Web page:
“I’ve always said, once I get sick of going for coffee and lunch with him, I guess the marriage is over. And we still haven’t,” says Kim. “So far, so good — I’m not sick of him yet.”

The choice to move from Edmonton to Lethbridge in 2010 was a joint one. The Jack Ady Cancer Centre was the first in Alberta’s Radiation Therapy Corridor, an initiative focused on offering radiation services to all Albertans closer to home. Today, the Jack Ady, along with Red Deer’s CentralAlberta Cancer Centre and the new Grande Prairie Regional Hospital’s cancer centre, means 92 per cent of Albertans are within 100 kilometres of a radiation therapy clinic.

Kim admits she was hesitant at first — as a born-and-raised Edmontonian, the prospect of moving came as a surprise, though after careful consideration, they decided to head south.

Both Kim and Trevor note creating something new at the Jack Ady was a big draw. The newly constructed centre offered a unique opportunity to take their favourite parts of the CCI with them and help build a work culture from the ground up.

Today, Trevor largely credits Kim with creating a unit they’re proud of. They’ve seen young radiation therapists thrive and have shared countless milestones with their tight-knit staff.

In turn, Kim says the clinic’s success in operation has come mainly from Trevor’s aptitude for finding solutions, no matter the task.

“He always comes up with ideas to make things work,” says Kim. “He never backs down.”

Outside the Jack Ady, Trevor’s can-do spirit persists. Kim notes that Trevor applies his work ethic and process to other commitments, from coaching community sports to his role in helping organize George’s Ride, a motorcycle ride fundraiser he lent a hand in putting together for several years.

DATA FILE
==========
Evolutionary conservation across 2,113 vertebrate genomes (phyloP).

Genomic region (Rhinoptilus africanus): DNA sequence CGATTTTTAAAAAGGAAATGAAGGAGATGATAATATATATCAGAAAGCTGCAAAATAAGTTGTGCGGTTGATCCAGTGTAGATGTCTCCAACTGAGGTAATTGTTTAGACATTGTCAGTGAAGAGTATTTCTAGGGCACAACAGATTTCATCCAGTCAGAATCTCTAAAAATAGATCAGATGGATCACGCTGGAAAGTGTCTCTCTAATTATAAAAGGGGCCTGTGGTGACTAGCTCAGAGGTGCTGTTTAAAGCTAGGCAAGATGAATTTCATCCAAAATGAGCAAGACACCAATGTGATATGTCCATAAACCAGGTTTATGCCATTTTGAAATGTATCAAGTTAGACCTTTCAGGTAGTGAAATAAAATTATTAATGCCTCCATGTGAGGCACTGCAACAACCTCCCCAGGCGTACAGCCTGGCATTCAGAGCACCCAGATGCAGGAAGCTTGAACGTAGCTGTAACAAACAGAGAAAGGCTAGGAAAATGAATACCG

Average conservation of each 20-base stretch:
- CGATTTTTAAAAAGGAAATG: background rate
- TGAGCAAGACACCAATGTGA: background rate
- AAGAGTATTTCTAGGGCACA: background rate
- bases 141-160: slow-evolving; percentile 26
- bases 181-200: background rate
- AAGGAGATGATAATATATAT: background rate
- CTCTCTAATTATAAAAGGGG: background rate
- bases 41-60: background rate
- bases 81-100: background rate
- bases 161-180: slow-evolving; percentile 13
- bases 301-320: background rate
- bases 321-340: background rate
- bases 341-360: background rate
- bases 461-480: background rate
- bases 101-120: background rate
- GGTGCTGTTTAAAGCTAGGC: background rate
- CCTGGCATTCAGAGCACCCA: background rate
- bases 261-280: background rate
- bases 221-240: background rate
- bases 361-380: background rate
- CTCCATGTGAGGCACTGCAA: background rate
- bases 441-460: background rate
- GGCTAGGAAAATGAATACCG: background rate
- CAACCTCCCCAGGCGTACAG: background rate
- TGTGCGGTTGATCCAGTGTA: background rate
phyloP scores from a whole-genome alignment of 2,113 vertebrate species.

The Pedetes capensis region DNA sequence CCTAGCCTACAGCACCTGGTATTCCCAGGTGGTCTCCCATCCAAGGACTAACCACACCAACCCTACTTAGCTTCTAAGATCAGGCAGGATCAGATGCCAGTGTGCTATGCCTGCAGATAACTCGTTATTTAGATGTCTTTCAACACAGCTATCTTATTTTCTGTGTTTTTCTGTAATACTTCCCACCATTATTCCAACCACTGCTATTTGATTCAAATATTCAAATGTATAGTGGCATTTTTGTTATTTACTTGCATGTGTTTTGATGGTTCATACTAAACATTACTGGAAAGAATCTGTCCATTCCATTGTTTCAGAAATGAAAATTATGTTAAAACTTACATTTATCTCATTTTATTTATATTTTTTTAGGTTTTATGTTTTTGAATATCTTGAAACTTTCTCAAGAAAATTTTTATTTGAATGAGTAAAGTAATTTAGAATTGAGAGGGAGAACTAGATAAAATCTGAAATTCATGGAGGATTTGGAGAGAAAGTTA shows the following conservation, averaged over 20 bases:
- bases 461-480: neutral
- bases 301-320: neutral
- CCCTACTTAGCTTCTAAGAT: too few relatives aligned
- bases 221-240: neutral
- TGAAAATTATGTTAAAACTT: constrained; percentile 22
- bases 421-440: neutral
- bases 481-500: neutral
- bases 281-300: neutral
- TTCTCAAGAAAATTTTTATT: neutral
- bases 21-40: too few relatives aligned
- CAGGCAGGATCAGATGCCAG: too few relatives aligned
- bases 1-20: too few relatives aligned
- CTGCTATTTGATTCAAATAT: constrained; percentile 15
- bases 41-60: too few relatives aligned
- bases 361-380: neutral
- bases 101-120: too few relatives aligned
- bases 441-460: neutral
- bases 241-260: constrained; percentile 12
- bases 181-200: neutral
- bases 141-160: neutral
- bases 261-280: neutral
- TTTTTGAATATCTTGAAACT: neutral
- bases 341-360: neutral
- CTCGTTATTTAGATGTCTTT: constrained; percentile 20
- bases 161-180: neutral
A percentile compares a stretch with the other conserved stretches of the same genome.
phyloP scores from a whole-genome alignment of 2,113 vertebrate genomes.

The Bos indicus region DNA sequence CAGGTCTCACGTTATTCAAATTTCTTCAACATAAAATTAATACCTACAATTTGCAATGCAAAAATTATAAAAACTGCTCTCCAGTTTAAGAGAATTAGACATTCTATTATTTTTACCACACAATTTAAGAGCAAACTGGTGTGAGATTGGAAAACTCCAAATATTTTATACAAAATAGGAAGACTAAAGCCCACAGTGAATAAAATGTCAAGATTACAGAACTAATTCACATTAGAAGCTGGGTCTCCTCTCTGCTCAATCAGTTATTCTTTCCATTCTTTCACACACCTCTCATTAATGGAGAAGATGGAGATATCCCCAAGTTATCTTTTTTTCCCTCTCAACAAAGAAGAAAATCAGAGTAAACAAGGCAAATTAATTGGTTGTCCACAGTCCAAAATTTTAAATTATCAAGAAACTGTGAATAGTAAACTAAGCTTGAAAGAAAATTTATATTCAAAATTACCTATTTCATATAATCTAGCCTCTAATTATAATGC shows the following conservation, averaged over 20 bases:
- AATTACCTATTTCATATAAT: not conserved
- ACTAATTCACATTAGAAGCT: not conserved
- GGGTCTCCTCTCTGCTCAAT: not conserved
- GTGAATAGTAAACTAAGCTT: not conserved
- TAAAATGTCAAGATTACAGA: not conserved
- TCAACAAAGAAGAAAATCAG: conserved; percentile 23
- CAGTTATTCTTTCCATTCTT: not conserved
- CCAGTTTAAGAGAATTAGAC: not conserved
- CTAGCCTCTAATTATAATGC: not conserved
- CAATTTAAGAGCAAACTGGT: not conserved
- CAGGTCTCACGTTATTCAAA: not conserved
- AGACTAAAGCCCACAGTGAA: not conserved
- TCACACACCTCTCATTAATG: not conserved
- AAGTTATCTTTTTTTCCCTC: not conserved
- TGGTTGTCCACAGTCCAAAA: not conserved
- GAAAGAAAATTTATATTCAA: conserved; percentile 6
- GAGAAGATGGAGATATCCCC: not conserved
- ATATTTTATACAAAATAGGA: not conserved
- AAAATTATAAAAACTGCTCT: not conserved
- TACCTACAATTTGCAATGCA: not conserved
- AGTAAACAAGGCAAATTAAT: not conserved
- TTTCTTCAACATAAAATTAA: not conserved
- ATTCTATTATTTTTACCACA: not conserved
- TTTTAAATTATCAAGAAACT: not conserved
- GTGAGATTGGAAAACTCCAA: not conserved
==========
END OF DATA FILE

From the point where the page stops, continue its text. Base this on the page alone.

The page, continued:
Photograph of Trevor and Kim Campbell by Jackie Standing.

The Best Plan Is No Plan

From the CCI to the Jack Ady, Campbell says he’s made a point to never have a long-term plan with his work. Instead, he’s focused on the day-to-day, looking to contribute to the cancer centre, the patients and his staff wherever he can.

Whether it’s providing high-quality care closer to home, securing the funding to get sit-stand desks for his clerks or getting blanket warmers for patients in the radiation unit, finding solutions is something that keeps him going.

“It’s still a work in progress. It’s never ever, ever, ever complete. But we’ve done a lot of what we wanted to do,” says Campbell. “It’s all about what we’ve created.”

As for the colour blindness that led him to the role, Campbell says it hasn’t held him back.

“If people ask me to look at a text and they say, ‘Well, I’ve highlighted it in red,’ then they’re going to have to do that again because I can’t see the difference,” says Campbell of the rare occasions it comes into play.

“We got by,” he says with a smile. “Everybody’s gotten through safely.”

Trevor Campbell’s Career Highlights


Graduated from the Alberta Cancer Board’s (now Alberta Health Services) School of Radiation Therapy


Began career as a full-time radiation therapist at the Cross Cancer Institute


Became a clinical educator for the Cross Cancer Institute’s radiation therapy department


Started at the Jack Ady Cancer Centre as manager of the radiation therapy department upon its opening


Became the radiation therapy provincial lead for the Connect Care project